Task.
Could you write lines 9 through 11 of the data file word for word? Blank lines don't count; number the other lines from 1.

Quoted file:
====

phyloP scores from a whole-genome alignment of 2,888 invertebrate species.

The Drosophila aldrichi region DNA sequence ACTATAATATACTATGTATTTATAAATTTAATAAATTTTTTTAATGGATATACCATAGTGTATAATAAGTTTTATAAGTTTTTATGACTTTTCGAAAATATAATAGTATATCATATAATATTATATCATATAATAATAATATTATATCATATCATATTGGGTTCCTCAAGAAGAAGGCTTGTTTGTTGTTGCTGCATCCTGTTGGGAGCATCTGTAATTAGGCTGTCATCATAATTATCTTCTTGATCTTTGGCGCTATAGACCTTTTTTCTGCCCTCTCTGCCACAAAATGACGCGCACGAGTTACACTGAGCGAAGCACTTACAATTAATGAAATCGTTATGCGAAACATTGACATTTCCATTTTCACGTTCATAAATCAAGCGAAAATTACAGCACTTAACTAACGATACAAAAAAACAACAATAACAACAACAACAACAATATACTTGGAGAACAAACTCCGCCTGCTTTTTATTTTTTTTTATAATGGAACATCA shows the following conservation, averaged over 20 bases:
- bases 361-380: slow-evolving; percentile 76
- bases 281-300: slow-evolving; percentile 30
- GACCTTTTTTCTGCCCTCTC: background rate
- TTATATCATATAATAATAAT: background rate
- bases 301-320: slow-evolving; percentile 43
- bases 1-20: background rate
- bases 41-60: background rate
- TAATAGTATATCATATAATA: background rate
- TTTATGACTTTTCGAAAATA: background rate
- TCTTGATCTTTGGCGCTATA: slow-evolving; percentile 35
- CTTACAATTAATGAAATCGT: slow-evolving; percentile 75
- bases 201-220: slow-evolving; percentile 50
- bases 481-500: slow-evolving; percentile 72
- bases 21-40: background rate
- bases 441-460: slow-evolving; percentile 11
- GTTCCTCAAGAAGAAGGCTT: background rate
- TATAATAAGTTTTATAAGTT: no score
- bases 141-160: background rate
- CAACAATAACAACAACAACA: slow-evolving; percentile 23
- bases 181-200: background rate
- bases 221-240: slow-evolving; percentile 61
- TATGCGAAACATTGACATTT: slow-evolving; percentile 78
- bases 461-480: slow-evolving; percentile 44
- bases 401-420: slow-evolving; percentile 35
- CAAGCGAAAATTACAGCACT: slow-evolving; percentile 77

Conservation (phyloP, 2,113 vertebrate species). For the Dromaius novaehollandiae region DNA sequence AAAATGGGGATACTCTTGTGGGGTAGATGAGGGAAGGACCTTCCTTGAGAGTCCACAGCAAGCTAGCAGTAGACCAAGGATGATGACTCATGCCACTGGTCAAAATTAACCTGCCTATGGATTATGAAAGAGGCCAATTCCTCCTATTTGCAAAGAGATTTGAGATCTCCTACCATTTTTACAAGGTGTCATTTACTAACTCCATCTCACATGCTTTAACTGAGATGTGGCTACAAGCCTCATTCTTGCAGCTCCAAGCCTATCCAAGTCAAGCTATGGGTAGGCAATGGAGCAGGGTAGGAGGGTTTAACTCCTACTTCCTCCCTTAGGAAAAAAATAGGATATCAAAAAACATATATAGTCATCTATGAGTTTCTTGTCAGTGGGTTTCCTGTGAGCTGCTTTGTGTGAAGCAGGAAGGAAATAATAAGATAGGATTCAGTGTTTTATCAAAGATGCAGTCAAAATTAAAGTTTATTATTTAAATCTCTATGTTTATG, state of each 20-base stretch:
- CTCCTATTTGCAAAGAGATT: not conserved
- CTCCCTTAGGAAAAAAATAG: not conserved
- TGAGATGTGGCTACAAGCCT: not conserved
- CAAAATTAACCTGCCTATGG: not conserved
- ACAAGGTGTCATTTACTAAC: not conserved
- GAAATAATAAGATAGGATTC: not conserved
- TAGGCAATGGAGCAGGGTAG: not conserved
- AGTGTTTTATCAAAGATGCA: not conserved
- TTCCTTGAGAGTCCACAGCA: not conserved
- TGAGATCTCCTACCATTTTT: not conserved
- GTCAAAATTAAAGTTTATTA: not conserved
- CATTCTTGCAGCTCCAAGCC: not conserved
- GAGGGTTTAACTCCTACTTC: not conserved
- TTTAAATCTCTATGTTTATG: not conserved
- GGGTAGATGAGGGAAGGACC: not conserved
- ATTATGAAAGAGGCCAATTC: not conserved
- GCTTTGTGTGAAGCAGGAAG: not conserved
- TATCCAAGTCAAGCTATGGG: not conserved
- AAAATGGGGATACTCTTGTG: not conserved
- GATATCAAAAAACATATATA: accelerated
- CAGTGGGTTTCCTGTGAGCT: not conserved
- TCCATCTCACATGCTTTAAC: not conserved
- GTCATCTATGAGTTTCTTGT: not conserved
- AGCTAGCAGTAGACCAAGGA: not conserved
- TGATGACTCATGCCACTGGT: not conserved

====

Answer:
- bases 41-60: background rate
- TAATAGTATATCATATAATA: background rate
- TTTATGACTTTTCGAAAATA: background rate